A sequel to a fifty-year-old book puts Hoagy on the scent of a long-cold murder case
Few American novels are as beloved as Alma Glaze’s Revolutionary War epic, Oh, Shenandoah. Although Glaze died before she could write a sequel, she left behind an outline for one, along with instructions that it not be written until 50 years after her death. The deadline has passed, and the American public clamors for the long-promised Sweet Land of Liberty. Only one thing stands in its way: Glaze’s heirs.
Her daughter, socialite Mavis Glaze, is writing the novel under guidance from her mother, who she claims has been appearing in her dreams. As Mavis’s writing spirals farther into madness, her brothers hire Stewart Hoag, a ghostwriter famous for dealing with troublesome celebrities. When he arrives at the family’s Virginia manor, he finds that Alma’s is not the only unsettled spirit. Blood was spilt for Oh, Shenandoah, and more will die before the sequel hits the best seller list.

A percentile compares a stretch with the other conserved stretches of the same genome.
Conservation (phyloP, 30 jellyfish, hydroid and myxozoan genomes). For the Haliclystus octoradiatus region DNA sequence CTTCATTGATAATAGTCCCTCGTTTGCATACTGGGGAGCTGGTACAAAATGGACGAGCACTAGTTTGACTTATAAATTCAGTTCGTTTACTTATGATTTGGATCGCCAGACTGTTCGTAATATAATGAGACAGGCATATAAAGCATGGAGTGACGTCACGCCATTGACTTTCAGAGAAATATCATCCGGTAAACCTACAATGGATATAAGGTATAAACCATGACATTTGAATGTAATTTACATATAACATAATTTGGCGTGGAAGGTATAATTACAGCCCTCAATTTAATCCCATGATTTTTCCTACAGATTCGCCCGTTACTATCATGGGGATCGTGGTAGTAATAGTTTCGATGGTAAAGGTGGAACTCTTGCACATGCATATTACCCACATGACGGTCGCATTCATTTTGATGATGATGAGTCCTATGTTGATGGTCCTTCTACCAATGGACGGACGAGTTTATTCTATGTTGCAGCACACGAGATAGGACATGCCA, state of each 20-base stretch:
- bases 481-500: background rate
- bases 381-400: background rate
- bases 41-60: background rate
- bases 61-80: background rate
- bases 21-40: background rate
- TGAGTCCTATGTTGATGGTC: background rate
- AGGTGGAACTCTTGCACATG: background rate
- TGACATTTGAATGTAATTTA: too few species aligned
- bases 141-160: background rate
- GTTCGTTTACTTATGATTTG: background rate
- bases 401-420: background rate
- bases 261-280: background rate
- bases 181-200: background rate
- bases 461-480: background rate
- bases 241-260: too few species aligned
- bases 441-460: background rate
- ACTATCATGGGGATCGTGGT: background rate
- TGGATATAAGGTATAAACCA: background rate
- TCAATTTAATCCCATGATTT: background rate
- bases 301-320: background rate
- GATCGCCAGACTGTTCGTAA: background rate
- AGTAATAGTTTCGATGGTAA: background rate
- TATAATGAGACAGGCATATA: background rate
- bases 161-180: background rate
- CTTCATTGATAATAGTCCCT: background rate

What listeners say about The Woman Who Fell from Grace
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A few unexpected twists.
I really enjoyed this book. Well written and narrated, looking forward to the next one.
- S. L. Fassett
This is the second book by David Handler that I have listen to . I believe I like this book even better than the first . I love the sarcastic wit of the main character, and the narrator, Sean Runnette , has a perfect voice for this character . The relationship between the main character and his dog, Lulu, is amusing. The dog is a very amusing part of the story . I intend to continue listening to this series . If you enjoy a little sarcasm and humor, with your mystery, then this is a book series for you .
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